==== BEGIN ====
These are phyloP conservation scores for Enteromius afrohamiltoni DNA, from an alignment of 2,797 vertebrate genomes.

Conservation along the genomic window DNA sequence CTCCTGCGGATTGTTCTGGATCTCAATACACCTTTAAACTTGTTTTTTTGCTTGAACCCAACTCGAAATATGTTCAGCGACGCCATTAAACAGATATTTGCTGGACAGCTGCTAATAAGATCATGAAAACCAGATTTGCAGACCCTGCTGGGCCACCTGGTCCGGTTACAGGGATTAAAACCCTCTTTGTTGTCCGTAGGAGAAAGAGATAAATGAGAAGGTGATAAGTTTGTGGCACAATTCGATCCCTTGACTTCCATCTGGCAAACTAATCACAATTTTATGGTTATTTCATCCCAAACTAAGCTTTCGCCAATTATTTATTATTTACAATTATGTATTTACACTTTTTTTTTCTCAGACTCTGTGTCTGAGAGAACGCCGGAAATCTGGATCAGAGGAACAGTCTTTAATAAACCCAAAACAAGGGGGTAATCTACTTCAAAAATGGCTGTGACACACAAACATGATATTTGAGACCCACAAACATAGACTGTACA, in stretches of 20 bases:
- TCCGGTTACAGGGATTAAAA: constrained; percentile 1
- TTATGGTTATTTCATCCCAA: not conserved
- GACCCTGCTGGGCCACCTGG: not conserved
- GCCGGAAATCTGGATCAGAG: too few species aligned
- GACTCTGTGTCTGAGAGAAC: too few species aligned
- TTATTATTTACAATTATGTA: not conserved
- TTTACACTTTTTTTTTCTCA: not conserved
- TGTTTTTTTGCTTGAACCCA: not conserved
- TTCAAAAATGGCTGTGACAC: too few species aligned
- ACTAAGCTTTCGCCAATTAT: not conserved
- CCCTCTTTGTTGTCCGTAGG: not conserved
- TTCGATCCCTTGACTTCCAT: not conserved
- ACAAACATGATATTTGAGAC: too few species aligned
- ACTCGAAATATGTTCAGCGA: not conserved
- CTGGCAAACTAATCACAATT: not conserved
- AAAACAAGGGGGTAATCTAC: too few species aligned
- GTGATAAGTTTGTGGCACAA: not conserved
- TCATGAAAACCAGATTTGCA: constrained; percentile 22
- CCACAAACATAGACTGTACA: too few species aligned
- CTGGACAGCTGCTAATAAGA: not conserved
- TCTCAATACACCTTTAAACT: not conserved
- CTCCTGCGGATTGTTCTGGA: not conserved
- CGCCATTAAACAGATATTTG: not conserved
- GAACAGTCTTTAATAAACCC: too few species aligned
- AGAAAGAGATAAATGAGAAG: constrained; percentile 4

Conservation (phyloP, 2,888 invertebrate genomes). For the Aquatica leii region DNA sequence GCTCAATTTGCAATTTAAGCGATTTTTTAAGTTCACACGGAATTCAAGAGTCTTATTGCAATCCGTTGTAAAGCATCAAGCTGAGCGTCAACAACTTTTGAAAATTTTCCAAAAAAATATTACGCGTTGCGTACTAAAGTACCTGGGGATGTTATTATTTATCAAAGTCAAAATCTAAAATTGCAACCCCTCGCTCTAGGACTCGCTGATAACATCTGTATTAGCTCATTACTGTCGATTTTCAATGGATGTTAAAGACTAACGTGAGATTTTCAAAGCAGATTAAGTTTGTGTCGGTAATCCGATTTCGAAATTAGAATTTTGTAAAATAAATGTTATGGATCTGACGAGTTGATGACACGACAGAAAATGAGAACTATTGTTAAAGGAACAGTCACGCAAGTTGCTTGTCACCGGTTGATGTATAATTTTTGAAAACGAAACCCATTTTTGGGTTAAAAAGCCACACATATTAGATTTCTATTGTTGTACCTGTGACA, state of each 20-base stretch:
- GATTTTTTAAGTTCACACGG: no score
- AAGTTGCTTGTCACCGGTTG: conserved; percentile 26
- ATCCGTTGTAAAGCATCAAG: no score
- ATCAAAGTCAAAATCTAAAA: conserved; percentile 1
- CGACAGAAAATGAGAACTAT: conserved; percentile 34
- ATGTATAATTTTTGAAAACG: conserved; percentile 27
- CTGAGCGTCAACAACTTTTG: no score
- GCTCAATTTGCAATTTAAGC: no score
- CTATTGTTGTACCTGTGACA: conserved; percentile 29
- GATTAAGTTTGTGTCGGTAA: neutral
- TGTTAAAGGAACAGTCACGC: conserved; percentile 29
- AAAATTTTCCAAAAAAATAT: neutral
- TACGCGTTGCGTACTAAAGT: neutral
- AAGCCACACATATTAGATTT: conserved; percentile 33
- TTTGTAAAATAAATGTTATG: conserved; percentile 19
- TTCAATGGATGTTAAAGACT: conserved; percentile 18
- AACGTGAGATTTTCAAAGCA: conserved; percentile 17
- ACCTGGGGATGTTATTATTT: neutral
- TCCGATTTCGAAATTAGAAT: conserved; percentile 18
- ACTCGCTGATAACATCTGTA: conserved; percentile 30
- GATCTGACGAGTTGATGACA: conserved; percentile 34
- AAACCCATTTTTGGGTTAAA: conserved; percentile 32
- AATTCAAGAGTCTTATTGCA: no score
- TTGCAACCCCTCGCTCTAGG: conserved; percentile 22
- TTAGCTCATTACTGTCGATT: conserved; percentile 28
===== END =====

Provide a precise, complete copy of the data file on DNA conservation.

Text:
These are phyloP conservation scores for Enteromius afrohamiltoni DNA, from an alignment of 2,797 vertebrate genomes.

Conservation along the genomic window DNA sequence CTCCTGCGGATTGTTCTGGATCTCAATACACCTTTAAACTTGTTTTTTTGCTTGAACCCAACTCGAAATATGTTCAGCGACGCCATTAAACAGATATTTGCTGGACAGCTGCTAATAAGATCATGAAAACCAGATTTGCAGACCCTGCTGGGCCACCTGGTCCGGTTACAGGGATTAAAACCCTCTTTGTTGTCCGTAGGAGAAAGAGATAAATGAGAAGGTGATAAGTTTGTGGCACAATTCGATCCCTTGACTTCCATCTGGCAAACTAATCACAATTTTATGGTTATTTCATCCCAAACTAAGCTTTCGCCAATTATTTATTATTTACAATTATGTATTTACACTTTTTTTTTCTCAGACTCTGTGTCTGAGAGAACGCCGGAAATCTGGATCAGAGGAACAGTCTTTAATAAACCCAAAACAAGGGGGTAATCTACTTCAAAAATGGCTGTGACACACAAACATGATATTTGAGACCCACAAACATAGACTGTACA, in stretches of 20 bases:
- TCCGGTTACAGGGATTAAAA: constrained; percentile 1
- TTATGGTTATTTCATCCCAA: not conserved
- GACCCTGCTGGGCCACCTGG: not conserved
- GCCGGAAATCTGGATCAGAG: too few species aligned
- GACTCTGTGTCTGAGAGAAC: too few species aligned
- TTATTATTTACAATTATGTA: not conserved
- TTTACACTTTTTTTTTCTCA: not conserved
- TGTTTTTTTGCTTGAACCCA: not conserved
- TTCAAAAATGGCTGTGACAC: too few species aligned
- ACTAAGCTTTCGCCAATTAT: not conserved
- CCCTCTTTGTTGTCCGTAGG: not conserved
- TTCGATCCCTTGACTTCCAT: not conserved
- ACAAACATGATATTTGAGAC: too few species aligned
- ACTCGAAATATGTTCAGCGA: not conserved
- CTGGCAAACTAATCACAATT: not conserved
- AAAACAAGGGGGTAATCTAC: too few species aligned
- GTGATAAGTTTGTGGCACAA: not conserved
- TCATGAAAACCAGATTTGCA: constrained; percentile 22
- CCACAAACATAGACTGTACA: too few species aligned
- CTGGACAGCTGCTAATAAGA: not conserved
- TCTCAATACACCTTTAAACT: not conserved
- CTCCTGCGGATTGTTCTGGA: not conserved
- CGCCATTAAACAGATATTTG: not conserved
- GAACAGTCTTTAATAAACCC: too few species aligned
- AGAAAGAGATAAATGAGAAG: constrained; percentile 4

Conservation (phyloP, 2,888 invertebrate genomes). For the Aquatica leii region DNA sequence GCTCAATTTGCAATTTAAGCGATTTTTTAAGTTCACACGGAATTCAAGAGTCTTATTGCAATCCGTTGTAAAGCATCAAGCTGAGCGTCAACAACTTTTGAAAATTTTCCAAAAAAATATTACGCGTTGCGTACTAAAGTACCTGGGGATGTTATTATTTATCAAAGTCAAAATCTAAAATTGCAACCCCTCGCTCTAGGACTCGCTGATAACATCTGTATTAGCTCATTACTGTCGATTTTCAATGGATGTTAAAGACTAACGTGAGATTTTCAAAGCAGATTAAGTTTGTGTCGGTAATCCGATTTCGAAATTAGAATTTTGTAAAATAAATGTTATGGATCTGACGAGTTGATGACACGACAGAAAATGAGAACTATTGTTAAAGGAACAGTCACGCAAGTTGCTTGTCACCGGTTGATGTATAATTTTTGAAAACGAAACCCATTTTTGGGTTAAAAAGCCACACATATTAGATTTCTATTGTTGTACCTGTGACA, state of each 20-base stretch:
- GATTTTTTAAGTTCACACGG: no score
- AAGTTGCTTGTCACCGGTTG: conserved; percentile 26
- ATCCGTTGTAAAGCATCAAG: no score
- ATCAAAGTCAAAATCTAAAA: conserved; percentile 1
- CGACAGAAAATGAGAACTAT: conserved; percentile 34
- ATGTATAATTTTTGAAAACG: conserved; percentile 27
- CTGAGCGTCAACAACTTTTG: no score
- GCTCAATTTGCAATTTAAGC: no score
- CTATTGTTGTACCTGTGACA: conserved; percentile 29
- GATTAAGTTTGTGTCGGTAA: neutral
- TGTTAAAGGAACAGTCACGC: conserved; percentile 29
- AAAATTTTCCAAAAAAATAT: neutral
- TACGCGTTGCGTACTAAAGT: neutral
- AAGCCACACATATTAGATTT: conserved; percentile 33
- TTTGTAAAATAAATGTTATG: conserved; percentile 19
- TTCAATGGATGTTAAAGACT: conserved; percentile 18
- AACGTGAGATTTTCAAAGCA: conserved; percentile 17
- ACCTGGGGATGTTATTATTT: neutral
- TCCGATTTCGAAATTAGAAT: conserved; percentile 18
- ACTCGCTGATAACATCTGTA: conserved; percentile 30
- GATCTGACGAGTTGATGACA: conserved; percentile 34
- AAACCCATTTTTGGGTTAAA: conserved; percentile 32
- AATTCAAGAGTCTTATTGCA: no score
- TTGCAACCCCTCGCTCTAGG: conserved; percentile 22
- TTAGCTCATTACTGTCGATT: conserved; percentile 28